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A thank you, un abrazo, and some parting reflections from our previous Co-Director, Lupe Poblano.
by Lupe Poblano
Dear CompassPoint community,
Three years ago I introduced you to a very important person in my life, my abuelita Rosa. In many ways she initiated my justice journey. As I grew older, I came to understand how the systems of patriarchy, colonialism, white supremacy, and capitalism had impacted her and my family. I also came to see how her matriarchy, resistance, courage, and hope could fuel a different way of thinking, doing, and being.
Three years later, I left my role of Co-Director at CompassPoint largely because of another Rosa: my newborn second child with my partner Bekah. With an unwavering amount of clarity and purpose, I know that Rosa, and my two-year-old daughter Lucy, represent the next chapter in my justice journey. My clarity of purpose comes in understanding my role in the legacy timeline: to carry the spirit of the Ancestors to shape and change the future. If “small is all” (adrienne maree brown, Emergent Strategy), then I'm looking forward to investing more fully in my parenting to tend to my small garden of liberation, feeling secure that it has a significant contribution to the larger justice ecosystem.
Beginning a new chapter means closing the current one, and while I hold excitement for what is ahead personally, it does feel bittersweet to leave CompassPoint. The people I have met within the CompassPoint community over the last seven years—including you right now reading this note—have made an indelible impact on my life. I won’t mention any particular names because I don’t want this to become an Academy Awards speech (nor do I want to leave anyone out), so I will share that I have such deep love and admiration for the brilliant CompassPoint team who have worked here during the last seven years to build an organization that continues to be relevant and authentic; appreciation for a Board that is ridiculously generous in sharing their time, treasure, and talent; and gratitude for cohort communities (from the Bay to LA to New Orleans) that have inspired me to be the best version of myself while challenging me to be in relationship with my own trauma.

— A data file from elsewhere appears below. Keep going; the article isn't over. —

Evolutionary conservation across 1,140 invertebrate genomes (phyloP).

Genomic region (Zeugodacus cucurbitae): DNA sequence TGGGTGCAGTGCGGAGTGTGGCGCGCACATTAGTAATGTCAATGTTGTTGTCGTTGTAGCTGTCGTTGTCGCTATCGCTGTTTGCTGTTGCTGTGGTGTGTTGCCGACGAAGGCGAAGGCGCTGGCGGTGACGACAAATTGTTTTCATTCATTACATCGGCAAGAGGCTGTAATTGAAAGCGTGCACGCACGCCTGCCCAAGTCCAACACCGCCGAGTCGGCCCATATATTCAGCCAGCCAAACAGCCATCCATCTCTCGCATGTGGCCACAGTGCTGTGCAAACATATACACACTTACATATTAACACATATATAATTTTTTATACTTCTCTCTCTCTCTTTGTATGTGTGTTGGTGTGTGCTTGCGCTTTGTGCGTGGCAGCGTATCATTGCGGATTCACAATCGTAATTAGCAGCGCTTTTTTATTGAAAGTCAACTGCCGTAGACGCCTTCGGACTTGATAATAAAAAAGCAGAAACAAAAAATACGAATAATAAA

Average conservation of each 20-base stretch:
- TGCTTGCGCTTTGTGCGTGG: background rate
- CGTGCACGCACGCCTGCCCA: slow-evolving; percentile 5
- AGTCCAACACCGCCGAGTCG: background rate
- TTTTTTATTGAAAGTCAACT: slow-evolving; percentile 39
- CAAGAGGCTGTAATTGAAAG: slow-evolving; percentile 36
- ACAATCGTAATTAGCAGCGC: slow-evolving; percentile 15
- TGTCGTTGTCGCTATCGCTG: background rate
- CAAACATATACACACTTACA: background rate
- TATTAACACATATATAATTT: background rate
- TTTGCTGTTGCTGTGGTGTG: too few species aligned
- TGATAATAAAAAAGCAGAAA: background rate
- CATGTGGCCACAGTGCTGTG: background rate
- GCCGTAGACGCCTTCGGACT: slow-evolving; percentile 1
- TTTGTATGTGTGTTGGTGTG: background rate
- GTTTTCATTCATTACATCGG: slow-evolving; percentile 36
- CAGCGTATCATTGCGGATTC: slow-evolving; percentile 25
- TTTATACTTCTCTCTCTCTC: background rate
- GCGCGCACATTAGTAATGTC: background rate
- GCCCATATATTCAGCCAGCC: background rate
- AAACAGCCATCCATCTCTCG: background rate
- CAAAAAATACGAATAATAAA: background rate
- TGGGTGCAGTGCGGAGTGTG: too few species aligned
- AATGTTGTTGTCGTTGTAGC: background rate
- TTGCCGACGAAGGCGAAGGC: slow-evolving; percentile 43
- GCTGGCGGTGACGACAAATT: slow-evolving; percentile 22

I'm excited for CompassPoint’s new chapter as well. Last month, we launched our inaugural B.L.A.C.K. Equity Intensive program. Along with our successful Self-Care for Black Women in Leadership program, it best exemplifies our growing principle of centering Pro-Blackness (a special acknowledgement of the leadership of spring opara, Jasmine Hall, Simone Thelemaque, Fela Thomas, Liz Derias-Tyehimba, and Kad Smith for dreaming of and creating these Pro-Black spaces). Demand for our public workshops continues to grow, and over 300 Bay Area human resources and finance professionals are connecting through our peer networks. Additionally, I’m excited about CompassPoint’s commitment to deepen our model of shared leadership at the executive level and am grateful for Liz and Shannon’s leadership overall and how they are currently navigating CompassPoint through change and transition.